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Research paper
Hypoglossal–facial nerve ‘side’-to-side neurorrhaphy using a predegenerated nerve autograft for facial palsy after removal of acoustic tumours at the cerebellopontine angle
  1. Liwei Zhang1,
  2. Dezhi Li1,
  3. Hong Wan2,
  4. Shuyu Hao1,
  5. Shiwei Wang2,
  6. Zhen Wu1,
  7. Junting Zhang1,
  8. Hui Qiao2,
  9. Ping Li2,
  10. Mingran Wang2,
  11. Diya Su2,
  12. Michael Schumacher3,
  13. Song Liu1,2,3
  1. 1Department of Neurosurgery and China National Clinical Research Center for Neurological Diseases, Beijing Tiantan Hospital, Capital Medical University, Beijing, China
  2. 2Beijing Neurosurgical Institute and Beijing Key Laboratory of Central Nervous System Injury, Capital Medical University, Beijing, China
  3. 3UMR 788, INSERM and Université Paris-Sud, Le Kremlin-Bicêtre, France
  1. Correspondence to Dr Song Liu, UMR 788, INSERM et Université Paris-Sud, 80 rue du Général Leclerc, Le Kremlin-Bicêtre Cedex 94276, France; song.liu{at}inserm.fr

Abstract

Trial design Hypoglossal–facial nerve (HN–FN) neurorrhaphy is a method commonly used to treat facial palsy when the proximal stump of the injured FN is unavailable. Since the classic HN-FN neurorrhaphy method that needs to section the injured FN is not suitable for incomplete facial palsy, we investigated a modified method that consists of HN-FN ‘side’-to-side neurorrhaphy, retaining the remaining or spontaneously regenerated FN axons while preserving hemihypoglossal function.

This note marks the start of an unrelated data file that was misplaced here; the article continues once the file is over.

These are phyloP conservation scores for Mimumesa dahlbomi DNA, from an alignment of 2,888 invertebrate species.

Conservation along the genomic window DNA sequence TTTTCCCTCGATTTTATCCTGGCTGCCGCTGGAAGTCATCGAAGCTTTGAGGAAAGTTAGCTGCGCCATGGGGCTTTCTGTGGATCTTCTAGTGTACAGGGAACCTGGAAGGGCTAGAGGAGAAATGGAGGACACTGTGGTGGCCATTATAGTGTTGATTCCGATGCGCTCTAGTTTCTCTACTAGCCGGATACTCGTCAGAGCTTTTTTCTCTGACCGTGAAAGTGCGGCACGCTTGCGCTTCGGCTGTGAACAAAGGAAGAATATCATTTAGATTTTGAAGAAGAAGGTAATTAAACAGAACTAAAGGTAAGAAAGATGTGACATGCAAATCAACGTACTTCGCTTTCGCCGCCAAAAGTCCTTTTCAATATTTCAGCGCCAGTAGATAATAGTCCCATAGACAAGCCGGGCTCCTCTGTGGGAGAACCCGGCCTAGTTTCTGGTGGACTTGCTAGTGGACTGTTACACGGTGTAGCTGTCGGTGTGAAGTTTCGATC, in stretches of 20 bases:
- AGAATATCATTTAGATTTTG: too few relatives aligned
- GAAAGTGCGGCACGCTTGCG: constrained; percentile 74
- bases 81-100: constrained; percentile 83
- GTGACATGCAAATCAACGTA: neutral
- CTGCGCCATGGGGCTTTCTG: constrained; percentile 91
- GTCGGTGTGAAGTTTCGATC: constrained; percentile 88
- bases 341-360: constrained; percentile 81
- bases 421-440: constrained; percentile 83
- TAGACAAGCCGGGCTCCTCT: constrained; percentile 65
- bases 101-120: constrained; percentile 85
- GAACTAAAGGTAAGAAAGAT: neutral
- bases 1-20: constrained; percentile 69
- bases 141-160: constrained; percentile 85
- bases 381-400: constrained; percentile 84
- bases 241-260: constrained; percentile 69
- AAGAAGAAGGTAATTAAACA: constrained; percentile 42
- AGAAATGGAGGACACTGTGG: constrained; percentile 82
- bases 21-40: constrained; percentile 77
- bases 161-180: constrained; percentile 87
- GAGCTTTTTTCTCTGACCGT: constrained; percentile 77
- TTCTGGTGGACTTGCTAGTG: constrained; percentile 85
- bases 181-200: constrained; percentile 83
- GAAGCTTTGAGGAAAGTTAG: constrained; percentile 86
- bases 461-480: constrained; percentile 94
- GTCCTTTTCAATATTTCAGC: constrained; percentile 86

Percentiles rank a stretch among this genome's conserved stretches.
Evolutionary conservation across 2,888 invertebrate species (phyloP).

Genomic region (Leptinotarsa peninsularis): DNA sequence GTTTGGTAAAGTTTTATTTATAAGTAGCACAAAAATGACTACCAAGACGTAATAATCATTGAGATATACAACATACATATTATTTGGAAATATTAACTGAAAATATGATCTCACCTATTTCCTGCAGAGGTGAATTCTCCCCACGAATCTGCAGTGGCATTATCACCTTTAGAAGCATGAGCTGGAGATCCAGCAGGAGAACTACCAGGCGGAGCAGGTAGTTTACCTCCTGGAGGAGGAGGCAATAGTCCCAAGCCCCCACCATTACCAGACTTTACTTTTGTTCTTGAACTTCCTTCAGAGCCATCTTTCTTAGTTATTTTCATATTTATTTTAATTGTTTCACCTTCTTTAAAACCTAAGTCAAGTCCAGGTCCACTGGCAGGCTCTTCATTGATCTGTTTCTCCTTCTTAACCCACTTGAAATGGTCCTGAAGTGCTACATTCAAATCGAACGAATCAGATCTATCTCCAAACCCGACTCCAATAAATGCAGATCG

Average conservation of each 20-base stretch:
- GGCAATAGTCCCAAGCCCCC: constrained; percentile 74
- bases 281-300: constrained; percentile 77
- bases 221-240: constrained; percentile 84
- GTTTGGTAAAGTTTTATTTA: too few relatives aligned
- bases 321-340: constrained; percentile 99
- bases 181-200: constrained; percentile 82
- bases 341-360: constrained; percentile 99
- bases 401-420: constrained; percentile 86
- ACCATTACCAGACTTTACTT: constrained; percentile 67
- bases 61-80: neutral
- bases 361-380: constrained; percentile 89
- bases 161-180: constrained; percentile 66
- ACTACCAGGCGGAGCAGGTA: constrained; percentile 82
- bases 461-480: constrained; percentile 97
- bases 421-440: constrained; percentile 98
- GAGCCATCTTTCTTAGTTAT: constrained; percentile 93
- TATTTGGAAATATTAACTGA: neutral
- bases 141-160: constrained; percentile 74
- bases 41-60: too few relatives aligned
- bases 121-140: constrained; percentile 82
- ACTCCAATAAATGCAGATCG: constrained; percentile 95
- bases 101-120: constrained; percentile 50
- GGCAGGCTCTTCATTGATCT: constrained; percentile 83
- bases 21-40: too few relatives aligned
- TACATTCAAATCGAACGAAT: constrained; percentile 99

Methods To improve axonal regeneration, we used for the first time a predegenerated sural autograft for performing HN–FN ‘side’-to-side neurorrhaphy followed by postoperative facial exercise. We treated 12 patients who had experienced FN injury for 1–18 months as a result of acoustic tumour removal. All patients experienced facial grade V–VI paralysis according to the House-Brackmann scale, but their FN was anatomically preserved. No spontaneous facial reinnervation was detected before repair.

Results Although we did not perform fresh nerve grafts and HN–FN ‘side’-to-end neurorrhaphy as controls for ethical reasons, the reparative outcomes after nerve reconstruction were remarkable: functional improvements were detected as soon as 3 months after repair, House-Brackmann grade II or III FN functions were achieved in five and four patients, respectively, and there were no apparent signs of synkinesis. The three patients who experienced less satisfactory outcomes had exhibited facial palsy for more than 1 year accompanied by muscle atrophy, consistent with a need for rapid surgical intervention.

Conclusions Based on fundamental concepts and our experimental results, this new surgical method represents a major advance in the rehabilitation of FN injury.

Trial registration number JS2013-001-02.

  • NEUROSURGERY
  • PERIPHERAL NERVE SURGERY
  • REHABILITATION
  • NEUROMUSCULAR

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